On the old galvanized pails, I spray painted them flat black and
did a tole design on them.
An old steamer trunk found for $2.00 became a great coffee table.
|I made some great throw pillows from a huge box of old ties that I bought one time at an auction for 50 cents. I opened the ties up, ironed flat, laid the wide ends next to the narrow ends in a style or color that I could live with. Sewed them up and when I had a long enough piece, I folded it over, sewed up two and a half sides, stuffed them with batting and hand stitched the remaining opening. We got lots of compliments on those pillows.||
|One Christmas we really wanted to give
some spiffy gifts without the spiffy price tag.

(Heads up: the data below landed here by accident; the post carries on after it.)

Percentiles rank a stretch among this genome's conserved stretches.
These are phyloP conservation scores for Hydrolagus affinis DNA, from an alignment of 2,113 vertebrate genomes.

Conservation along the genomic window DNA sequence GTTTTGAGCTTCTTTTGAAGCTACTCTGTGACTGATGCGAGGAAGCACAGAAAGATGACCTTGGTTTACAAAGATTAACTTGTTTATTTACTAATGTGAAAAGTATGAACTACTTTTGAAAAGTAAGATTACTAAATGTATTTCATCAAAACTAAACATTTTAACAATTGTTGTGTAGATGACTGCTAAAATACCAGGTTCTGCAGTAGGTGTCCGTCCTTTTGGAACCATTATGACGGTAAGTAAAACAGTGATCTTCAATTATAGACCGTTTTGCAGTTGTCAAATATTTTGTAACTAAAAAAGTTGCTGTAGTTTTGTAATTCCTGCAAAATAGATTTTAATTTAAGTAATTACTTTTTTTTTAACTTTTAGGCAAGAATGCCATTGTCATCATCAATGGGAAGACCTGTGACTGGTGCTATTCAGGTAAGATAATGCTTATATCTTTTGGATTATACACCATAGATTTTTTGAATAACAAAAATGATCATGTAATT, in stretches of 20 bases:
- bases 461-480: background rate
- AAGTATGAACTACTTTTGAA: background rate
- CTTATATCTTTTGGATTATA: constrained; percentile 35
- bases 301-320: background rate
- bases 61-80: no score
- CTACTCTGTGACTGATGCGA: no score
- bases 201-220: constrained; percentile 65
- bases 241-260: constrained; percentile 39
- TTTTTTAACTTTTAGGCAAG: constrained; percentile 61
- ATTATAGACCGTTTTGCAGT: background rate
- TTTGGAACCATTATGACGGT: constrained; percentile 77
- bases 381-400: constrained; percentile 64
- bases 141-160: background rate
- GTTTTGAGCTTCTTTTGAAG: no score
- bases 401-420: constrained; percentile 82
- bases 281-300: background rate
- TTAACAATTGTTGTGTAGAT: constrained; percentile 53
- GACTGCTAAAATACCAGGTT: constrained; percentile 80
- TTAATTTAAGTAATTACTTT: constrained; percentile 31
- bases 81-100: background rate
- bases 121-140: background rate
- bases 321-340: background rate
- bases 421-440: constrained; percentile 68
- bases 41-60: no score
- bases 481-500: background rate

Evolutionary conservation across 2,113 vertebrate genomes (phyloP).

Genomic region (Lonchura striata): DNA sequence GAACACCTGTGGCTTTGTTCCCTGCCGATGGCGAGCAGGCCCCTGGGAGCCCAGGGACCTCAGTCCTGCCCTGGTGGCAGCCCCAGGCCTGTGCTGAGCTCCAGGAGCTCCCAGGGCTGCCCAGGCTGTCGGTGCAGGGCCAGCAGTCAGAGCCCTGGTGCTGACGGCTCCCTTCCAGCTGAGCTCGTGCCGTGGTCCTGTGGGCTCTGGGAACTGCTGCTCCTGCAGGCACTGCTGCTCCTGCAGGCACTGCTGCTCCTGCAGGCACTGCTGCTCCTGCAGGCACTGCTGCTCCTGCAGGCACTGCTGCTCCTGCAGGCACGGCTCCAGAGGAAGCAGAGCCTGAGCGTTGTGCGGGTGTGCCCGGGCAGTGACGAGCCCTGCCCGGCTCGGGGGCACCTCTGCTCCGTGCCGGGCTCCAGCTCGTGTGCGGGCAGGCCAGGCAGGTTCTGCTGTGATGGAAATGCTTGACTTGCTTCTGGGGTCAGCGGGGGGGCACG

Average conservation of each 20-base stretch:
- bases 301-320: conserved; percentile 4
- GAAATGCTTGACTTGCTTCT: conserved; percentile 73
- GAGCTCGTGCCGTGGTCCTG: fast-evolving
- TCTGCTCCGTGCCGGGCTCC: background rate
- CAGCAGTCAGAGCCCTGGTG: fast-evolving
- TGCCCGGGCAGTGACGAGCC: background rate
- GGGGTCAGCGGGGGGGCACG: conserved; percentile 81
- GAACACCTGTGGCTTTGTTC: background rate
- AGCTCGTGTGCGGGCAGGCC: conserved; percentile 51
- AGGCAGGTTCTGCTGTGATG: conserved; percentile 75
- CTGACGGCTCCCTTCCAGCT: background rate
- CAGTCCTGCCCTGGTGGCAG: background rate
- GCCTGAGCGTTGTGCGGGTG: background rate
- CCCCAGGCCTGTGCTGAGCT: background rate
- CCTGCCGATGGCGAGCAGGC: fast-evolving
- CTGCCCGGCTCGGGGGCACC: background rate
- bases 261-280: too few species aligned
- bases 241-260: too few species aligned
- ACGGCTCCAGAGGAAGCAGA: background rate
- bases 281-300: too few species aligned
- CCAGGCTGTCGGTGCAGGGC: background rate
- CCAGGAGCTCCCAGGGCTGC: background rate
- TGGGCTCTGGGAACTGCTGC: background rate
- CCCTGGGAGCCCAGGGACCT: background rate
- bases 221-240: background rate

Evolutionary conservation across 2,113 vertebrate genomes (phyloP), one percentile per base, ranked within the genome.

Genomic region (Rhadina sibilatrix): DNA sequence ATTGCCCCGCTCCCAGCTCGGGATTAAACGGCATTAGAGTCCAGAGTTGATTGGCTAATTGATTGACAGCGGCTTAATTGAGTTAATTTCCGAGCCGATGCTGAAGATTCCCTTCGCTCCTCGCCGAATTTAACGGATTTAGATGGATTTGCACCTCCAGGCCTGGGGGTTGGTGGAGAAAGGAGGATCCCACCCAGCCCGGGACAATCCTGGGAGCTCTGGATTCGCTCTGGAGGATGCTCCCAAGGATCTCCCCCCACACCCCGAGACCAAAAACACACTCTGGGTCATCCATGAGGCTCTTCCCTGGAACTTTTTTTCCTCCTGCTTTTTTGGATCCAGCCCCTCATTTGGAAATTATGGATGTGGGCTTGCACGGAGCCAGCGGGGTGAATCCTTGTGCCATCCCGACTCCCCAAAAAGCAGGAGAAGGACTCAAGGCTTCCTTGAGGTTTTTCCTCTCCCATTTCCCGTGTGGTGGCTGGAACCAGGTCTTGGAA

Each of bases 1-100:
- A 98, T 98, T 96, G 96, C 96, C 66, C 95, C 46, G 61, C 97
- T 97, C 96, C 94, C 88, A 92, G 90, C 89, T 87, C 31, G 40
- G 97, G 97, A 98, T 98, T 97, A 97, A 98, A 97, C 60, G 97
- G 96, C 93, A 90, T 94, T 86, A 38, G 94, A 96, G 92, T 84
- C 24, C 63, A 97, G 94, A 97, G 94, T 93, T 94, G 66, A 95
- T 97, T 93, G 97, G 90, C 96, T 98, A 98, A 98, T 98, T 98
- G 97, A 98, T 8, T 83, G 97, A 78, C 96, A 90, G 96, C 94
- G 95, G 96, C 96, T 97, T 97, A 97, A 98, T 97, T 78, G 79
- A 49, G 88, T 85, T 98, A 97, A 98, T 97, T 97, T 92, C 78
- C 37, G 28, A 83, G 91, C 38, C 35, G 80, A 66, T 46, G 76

We had just acquired a big box of junk at an auction. It had
every thing from horseshoes to old silver forks and spoons in it. All
for the enormous sum of $1.00! Carl
fashioned some really nice money clips out of those antique spoons.
He cut off the bowl end, grounded it down, bent the handle into a
money clip, and I shined them up. They were beautiful. Each and everyone
was a different lovely design and many people are still using them
today. For the ladies we
took the old knifes and forks and fashioned some great wind chimes. I
know several that are still out in people’s gardens after all these
years. For kids we knew, we
spray painted the horse shoes flat black and painted Jamie’s (or
whatever name was needed) room on them.
We attached instructions to each one suggesting they put the
horseshoe open end up, so their luck would never run out! Plus, we added
additional instruction telling them to ask their parents whether or not
they could put these on the outside of their bedroom doors.
Carl likes things
neat. That includes in his
workshop. “Make it